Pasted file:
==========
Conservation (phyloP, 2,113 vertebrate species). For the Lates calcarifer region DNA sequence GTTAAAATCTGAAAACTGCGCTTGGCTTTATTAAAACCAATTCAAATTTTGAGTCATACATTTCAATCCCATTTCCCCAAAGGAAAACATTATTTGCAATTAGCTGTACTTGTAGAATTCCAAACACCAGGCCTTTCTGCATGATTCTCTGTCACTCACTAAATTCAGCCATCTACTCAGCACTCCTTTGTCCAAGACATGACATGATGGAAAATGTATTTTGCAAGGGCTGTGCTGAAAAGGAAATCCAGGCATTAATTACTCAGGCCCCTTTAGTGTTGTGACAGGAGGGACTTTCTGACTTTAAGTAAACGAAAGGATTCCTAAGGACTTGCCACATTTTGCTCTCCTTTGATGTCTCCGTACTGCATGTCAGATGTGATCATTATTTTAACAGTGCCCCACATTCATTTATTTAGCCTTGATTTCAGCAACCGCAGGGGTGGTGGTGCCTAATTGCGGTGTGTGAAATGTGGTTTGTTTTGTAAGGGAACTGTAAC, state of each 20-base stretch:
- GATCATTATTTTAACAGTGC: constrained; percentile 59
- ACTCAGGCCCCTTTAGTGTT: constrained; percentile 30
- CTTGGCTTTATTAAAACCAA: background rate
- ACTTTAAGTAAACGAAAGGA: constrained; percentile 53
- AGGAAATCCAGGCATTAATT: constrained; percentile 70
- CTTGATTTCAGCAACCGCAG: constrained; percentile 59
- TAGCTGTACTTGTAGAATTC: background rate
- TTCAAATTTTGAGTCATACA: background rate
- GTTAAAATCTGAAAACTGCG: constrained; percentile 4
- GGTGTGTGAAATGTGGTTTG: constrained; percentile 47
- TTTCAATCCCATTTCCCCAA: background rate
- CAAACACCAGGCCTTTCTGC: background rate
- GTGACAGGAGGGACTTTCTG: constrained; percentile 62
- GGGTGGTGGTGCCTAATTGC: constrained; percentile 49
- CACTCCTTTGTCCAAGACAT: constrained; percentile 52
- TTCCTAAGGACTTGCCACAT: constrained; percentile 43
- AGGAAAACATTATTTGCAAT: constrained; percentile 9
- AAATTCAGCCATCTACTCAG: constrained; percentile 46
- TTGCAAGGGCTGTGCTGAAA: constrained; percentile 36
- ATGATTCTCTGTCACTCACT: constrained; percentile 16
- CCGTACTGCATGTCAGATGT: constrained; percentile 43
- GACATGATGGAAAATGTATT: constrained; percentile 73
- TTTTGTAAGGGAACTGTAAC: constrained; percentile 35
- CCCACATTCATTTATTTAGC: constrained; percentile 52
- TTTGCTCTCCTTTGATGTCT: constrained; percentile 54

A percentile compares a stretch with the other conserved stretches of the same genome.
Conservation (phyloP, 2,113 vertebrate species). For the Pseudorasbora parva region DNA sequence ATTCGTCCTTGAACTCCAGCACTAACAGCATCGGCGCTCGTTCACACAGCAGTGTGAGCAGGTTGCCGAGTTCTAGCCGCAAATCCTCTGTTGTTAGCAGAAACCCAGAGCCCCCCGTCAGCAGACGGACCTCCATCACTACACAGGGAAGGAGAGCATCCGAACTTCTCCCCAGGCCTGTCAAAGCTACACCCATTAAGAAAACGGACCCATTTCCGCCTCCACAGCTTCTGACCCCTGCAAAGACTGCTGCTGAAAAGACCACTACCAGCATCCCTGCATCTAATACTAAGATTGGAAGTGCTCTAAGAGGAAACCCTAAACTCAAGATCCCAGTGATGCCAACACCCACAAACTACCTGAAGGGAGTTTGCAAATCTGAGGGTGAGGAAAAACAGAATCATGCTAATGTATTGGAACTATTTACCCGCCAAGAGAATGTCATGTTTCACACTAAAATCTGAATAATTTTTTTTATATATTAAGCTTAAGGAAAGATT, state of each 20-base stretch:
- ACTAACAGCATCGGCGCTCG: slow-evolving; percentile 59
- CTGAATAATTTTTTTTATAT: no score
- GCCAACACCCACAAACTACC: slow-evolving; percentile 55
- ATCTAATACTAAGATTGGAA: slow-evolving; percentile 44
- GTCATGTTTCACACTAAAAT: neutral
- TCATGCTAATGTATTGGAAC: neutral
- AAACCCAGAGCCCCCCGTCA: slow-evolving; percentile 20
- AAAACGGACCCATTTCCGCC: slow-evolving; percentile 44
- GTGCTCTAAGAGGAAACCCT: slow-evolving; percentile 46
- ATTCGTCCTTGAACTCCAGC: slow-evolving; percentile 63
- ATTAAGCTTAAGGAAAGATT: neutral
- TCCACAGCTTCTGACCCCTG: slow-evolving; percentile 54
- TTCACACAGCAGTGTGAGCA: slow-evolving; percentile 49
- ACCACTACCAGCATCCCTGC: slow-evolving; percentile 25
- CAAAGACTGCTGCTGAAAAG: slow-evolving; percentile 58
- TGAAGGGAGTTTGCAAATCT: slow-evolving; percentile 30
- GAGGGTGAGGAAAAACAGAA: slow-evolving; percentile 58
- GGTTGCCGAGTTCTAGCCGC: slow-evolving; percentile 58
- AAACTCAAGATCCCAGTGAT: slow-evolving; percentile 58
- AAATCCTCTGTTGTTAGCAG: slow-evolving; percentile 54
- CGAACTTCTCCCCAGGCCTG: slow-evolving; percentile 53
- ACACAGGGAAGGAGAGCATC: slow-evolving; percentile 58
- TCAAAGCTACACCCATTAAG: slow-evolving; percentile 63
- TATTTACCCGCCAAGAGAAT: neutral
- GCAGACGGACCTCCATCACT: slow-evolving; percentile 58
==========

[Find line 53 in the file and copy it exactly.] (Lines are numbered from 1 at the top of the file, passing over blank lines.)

- GCAGACGGACCTCCATCACT: slow-evolving; percentile 58